Tony (06:32):

Yeah, that’s right, Amy. And then the final reason I think this matters is because people transfer and carry culture.

Amy (06:39):

Mm-Hmm. Yep

Tony (06:39):

And the campus pastor can only do so much to establish the culture of the sending church on their own. So, the culture of your launch team can set the tone for the culture of that entire campus. Prepared, equipped and vision-driven teams create that contagious atmosphere of joy and excellence that you want to see in every new location. So, this isn’t just about your volunteers enjoying serving at your church. This is about what they carry into this new community. Are they excited about what’s happening in your church? Are they eager to invite their friends? If you launch with a specific purpose and strategy for your ministry team and your volunteers, they’re going to bleed that into the culture of your campus. And that’s part of what creates health and success, success and creates those predictable outcomes that we’re looking for, Amy.

Amy (07:33):

Alright. What’s the second principle, Tony, when it comes to launching a new campus?

Tony (07:38):

All right. So the second one we’re gonna hit today is about planning to launch at twice the size of your core team. In other words, this is easy math, Amy.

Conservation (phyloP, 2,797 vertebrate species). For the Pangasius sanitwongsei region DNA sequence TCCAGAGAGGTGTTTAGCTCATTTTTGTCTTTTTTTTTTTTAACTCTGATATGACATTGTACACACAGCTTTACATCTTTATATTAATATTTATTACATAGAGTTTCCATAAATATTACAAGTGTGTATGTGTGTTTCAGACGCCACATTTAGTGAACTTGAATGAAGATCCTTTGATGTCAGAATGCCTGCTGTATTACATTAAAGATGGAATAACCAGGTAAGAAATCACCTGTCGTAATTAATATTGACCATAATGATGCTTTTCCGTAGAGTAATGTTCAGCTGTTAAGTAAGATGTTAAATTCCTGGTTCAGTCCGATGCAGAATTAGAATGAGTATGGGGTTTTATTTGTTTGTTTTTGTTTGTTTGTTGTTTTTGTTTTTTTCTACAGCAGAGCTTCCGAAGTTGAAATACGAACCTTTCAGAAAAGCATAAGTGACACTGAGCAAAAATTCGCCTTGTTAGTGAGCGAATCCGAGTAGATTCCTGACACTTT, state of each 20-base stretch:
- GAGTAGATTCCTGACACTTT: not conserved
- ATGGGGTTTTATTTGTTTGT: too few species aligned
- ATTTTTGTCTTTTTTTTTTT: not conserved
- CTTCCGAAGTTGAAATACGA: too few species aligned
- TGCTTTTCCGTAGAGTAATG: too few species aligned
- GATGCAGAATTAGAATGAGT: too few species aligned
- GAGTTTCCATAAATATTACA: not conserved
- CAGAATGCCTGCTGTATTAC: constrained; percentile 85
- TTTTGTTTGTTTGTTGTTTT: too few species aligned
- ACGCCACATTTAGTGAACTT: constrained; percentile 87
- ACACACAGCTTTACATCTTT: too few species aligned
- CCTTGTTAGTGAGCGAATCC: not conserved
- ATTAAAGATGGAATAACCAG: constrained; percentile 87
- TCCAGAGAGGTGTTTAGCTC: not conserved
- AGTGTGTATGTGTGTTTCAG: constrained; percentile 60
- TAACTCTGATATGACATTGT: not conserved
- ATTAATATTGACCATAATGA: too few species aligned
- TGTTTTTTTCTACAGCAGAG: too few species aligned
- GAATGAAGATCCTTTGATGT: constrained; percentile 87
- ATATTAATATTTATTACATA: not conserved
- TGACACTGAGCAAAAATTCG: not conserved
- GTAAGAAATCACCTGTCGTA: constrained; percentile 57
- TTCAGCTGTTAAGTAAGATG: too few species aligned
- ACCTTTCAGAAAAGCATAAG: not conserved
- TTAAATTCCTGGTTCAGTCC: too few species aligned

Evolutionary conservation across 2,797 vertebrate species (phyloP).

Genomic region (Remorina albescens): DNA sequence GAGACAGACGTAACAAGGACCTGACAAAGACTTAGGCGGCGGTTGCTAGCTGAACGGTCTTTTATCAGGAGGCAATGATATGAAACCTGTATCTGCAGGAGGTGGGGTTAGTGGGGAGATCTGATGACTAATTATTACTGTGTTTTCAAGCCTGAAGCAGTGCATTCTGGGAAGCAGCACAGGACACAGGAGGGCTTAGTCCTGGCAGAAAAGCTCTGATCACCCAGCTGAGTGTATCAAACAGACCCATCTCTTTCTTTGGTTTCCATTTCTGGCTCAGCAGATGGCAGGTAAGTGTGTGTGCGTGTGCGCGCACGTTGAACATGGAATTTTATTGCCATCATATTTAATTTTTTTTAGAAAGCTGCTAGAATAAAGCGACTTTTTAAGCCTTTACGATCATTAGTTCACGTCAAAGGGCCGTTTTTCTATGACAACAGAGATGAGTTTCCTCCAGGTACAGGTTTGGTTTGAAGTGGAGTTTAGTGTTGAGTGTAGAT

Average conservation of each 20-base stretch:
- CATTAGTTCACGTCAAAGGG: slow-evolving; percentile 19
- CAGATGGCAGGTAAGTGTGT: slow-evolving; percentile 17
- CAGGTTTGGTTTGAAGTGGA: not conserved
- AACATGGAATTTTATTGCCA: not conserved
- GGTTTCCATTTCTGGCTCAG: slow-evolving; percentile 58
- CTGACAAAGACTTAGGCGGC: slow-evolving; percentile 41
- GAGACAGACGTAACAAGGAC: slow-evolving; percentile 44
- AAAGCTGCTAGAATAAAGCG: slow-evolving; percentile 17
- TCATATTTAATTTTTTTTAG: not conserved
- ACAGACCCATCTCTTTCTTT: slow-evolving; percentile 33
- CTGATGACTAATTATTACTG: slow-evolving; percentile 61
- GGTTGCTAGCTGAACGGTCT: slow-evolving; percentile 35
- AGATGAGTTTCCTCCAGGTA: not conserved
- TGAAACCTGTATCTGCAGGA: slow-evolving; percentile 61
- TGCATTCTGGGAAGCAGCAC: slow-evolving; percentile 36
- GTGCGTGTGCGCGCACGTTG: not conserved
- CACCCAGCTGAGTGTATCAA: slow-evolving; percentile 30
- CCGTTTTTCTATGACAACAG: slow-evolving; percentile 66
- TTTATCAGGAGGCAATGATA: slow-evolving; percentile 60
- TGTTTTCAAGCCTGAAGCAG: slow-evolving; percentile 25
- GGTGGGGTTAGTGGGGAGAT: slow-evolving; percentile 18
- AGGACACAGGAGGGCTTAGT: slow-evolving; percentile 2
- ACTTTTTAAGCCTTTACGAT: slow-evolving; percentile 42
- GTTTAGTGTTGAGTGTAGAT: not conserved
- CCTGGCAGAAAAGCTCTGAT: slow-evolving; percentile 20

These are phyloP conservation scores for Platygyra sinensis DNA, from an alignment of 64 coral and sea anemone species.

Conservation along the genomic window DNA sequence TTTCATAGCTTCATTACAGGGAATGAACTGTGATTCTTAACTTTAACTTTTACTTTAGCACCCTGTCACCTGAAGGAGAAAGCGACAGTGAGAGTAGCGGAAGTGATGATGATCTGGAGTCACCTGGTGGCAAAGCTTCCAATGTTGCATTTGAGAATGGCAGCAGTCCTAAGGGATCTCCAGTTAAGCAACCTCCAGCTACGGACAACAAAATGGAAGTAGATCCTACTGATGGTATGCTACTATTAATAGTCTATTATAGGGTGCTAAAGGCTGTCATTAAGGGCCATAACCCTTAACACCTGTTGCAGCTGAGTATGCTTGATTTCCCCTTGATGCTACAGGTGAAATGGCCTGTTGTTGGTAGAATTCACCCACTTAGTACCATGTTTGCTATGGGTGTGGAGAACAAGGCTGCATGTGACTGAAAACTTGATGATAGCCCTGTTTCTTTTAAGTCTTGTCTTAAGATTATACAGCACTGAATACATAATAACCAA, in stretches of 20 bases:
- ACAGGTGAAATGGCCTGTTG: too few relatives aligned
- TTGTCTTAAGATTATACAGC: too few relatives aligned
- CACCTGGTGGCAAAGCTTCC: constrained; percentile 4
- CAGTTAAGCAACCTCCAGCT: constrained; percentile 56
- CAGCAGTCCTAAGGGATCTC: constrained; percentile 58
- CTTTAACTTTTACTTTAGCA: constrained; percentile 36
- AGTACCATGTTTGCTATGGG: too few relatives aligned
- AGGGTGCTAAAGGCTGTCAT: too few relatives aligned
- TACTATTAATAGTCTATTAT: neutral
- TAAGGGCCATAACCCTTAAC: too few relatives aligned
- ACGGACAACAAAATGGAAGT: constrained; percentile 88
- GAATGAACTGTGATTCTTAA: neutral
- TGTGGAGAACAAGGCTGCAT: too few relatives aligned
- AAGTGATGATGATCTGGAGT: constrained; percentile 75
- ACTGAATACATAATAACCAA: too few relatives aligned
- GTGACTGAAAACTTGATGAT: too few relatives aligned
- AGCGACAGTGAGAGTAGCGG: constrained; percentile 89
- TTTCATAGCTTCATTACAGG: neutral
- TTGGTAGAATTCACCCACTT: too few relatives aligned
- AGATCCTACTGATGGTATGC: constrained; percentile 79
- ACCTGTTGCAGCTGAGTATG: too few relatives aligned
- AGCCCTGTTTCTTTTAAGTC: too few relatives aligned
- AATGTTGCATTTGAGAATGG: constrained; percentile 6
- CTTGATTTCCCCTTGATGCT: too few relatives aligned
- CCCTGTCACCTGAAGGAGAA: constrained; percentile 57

Amy (07:46):


Tony (07:46):

Your initial attendance at your new location will often be twice the size of your core team. So, if you launch with a core team of a hundred people, your initial attendance will likely be around 200 people. If you launch with a core team of 300 people, your initial attendance will likely be around 600 people.

Amy (08:08):


Tony (08:08):

And it’s been amazing through the years, Amy, just how many times we’ve seen it work almost exactly to the number on that. And that number is important because you’re gonna need to know it for preparation. As an example, you need to know that number to prepare to build your staff team. So, typically, Amy, we recommend one full-time equivalent for every 75 people in attendance at a church. The challenge, of course, is you can’t just use that same ratio at your new multisite campuses. And the reason why is because when you have attendance at a location, it’s not just the campus staff that is serving at that location. You’re gonna also have some central staff leaders that are supporting all the locations.